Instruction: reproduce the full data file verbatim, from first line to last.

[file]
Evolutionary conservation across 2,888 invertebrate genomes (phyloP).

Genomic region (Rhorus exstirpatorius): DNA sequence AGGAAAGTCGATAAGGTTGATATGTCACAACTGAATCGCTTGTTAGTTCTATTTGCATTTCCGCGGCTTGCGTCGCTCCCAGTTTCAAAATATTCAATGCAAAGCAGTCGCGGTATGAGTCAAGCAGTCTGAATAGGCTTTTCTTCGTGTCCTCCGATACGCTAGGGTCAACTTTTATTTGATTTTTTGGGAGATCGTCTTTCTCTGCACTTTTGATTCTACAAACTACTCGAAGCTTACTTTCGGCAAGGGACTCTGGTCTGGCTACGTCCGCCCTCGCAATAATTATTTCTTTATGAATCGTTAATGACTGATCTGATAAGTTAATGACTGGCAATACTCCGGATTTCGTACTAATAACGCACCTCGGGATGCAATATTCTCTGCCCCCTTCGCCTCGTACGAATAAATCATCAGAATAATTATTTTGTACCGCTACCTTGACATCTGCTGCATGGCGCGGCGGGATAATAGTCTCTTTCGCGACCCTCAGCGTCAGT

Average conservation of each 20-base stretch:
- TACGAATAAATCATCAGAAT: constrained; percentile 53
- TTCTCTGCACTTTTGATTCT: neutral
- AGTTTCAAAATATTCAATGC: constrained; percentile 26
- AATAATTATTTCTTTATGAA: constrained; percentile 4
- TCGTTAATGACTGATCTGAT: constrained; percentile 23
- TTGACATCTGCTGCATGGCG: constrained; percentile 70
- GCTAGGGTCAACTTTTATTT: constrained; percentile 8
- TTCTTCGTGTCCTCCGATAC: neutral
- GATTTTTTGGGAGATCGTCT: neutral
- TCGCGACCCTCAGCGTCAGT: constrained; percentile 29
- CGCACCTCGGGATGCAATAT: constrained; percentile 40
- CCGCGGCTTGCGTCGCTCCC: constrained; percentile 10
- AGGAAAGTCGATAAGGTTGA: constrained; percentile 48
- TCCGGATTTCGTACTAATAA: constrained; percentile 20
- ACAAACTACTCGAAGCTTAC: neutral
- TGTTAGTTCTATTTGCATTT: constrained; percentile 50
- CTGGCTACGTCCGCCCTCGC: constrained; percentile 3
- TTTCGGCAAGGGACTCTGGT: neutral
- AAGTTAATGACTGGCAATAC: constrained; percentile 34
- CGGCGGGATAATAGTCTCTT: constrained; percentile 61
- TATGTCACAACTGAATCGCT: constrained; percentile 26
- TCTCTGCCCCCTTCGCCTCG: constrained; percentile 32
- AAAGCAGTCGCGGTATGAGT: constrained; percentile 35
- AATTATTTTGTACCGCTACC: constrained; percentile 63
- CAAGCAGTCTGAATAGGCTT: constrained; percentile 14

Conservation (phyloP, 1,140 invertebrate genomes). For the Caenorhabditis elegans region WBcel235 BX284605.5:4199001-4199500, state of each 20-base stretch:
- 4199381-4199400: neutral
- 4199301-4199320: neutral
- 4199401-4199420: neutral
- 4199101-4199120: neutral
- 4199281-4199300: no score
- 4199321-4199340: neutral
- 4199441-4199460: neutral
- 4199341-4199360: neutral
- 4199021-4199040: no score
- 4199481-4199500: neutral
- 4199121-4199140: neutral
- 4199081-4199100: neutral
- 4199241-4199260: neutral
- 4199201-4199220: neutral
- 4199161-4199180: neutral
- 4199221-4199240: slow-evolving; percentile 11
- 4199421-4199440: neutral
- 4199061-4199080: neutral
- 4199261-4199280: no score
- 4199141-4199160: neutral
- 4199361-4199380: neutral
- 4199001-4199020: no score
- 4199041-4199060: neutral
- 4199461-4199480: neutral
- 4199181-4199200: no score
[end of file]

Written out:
Evolutionary conservation across 2,888 invertebrate genomes (phyloP).

Genomic region (Rhorus exstirpatorius): DNA sequence AGGAAAGTCGATAAGGTTGATATGTCACAACTGAATCGCTTGTTAGTTCTATTTGCATTTCCGCGGCTTGCGTCGCTCCCAGTTTCAAAATATTCAATGCAAAGCAGTCGCGGTATGAGTCAAGCAGTCTGAATAGGCTTTTCTTCGTGTCCTCCGATACGCTAGGGTCAACTTTTATTTGATTTTTTGGGAGATCGTCTTTCTCTGCACTTTTGATTCTACAAACTACTCGAAGCTTACTTTCGGCAAGGGACTCTGGTCTGGCTACGTCCGCCCTCGCAATAATTATTTCTTTATGAATCGTTAATGACTGATCTGATAAGTTAATGACTGGCAATACTCCGGATTTCGTACTAATAACGCACCTCGGGATGCAATATTCTCTGCCCCCTTCGCCTCGTACGAATAAATCATCAGAATAATTATTTTGTACCGCTACCTTGACATCTGCTGCATGGCGCGGCGGGATAATAGTCTCTTTCGCGACCCTCAGCGTCAGT

Average conservation of each 20-base stretch:
- TACGAATAAATCATCAGAAT: constrained; percentile 53
- TTCTCTGCACTTTTGATTCT: neutral
- AGTTTCAAAATATTCAATGC: constrained; percentile 26
- AATAATTATTTCTTTATGAA: constrained; percentile 4
- TCGTTAATGACTGATCTGAT: constrained; percentile 23
- TTGACATCTGCTGCATGGCG: constrained; percentile 70
- GCTAGGGTCAACTTTTATTT: constrained; percentile 8
- TTCTTCGTGTCCTCCGATAC: neutral
- GATTTTTTGGGAGATCGTCT: neutral
- TCGCGACCCTCAGCGTCAGT: constrained; percentile 29
- CGCACCTCGGGATGCAATAT: constrained; percentile 40
- CCGCGGCTTGCGTCGCTCCC: constrained; percentile 10
- AGGAAAGTCGATAAGGTTGA: constrained; percentile 48
- TCCGGATTTCGTACTAATAA: constrained; percentile 20
- ACAAACTACTCGAAGCTTAC: neutral
- TGTTAGTTCTATTTGCATTT: constrained; percentile 50
- CTGGCTACGTCCGCCCTCGC: constrained; percentile 3
- TTTCGGCAAGGGACTCTGGT: neutral
- AAGTTAATGACTGGCAATAC: constrained; percentile 34
- CGGCGGGATAATAGTCTCTT: constrained; percentile 61
- TATGTCACAACTGAATCGCT: constrained; percentile 26
- TCTCTGCCCCCTTCGCCTCG: constrained; percentile 32
- AAAGCAGTCGCGGTATGAGT: constrained; percentile 35
- AATTATTTTGTACCGCTACC: constrained; percentile 63
- CAAGCAGTCTGAATAGGCTT: constrained; percentile 14

Conservation (phyloP, 1,140 invertebrate genomes). For the Caenorhabditis elegans region WBcel235 BX284605.5:4199001-4199500, state of each 20-base stretch:
- 4199381-4199400: neutral
- 4199301-4199320: neutral
- 4199401-4199420: neutral
- 4199101-4199120: neutral
- 4199281-4199300: no score
- 4199321-4199340: neutral
- 4199441-4199460: neutral
- 4199341-4199360: neutral
- 4199021-4199040: no score
- 4199481-4199500: neutral
- 4199121-4199140: neutral
- 4199081-4199100: neutral
- 4199241-4199260: neutral
- 4199201-4199220: neutral
- 4199161-4199180: neutral
- 4199221-4199240: slow-evolving; percentile 11
- 4199421-4199440: neutral
- 4199061-4199080: neutral
- 4199261-4199280: no score
- 4199141-4199160: neutral
- 4199361-4199380: neutral
- 4199001-4199020: no score
- 4199041-4199060: neutral
- 4199461-4199480: neutral
- 4199181-4199200: no score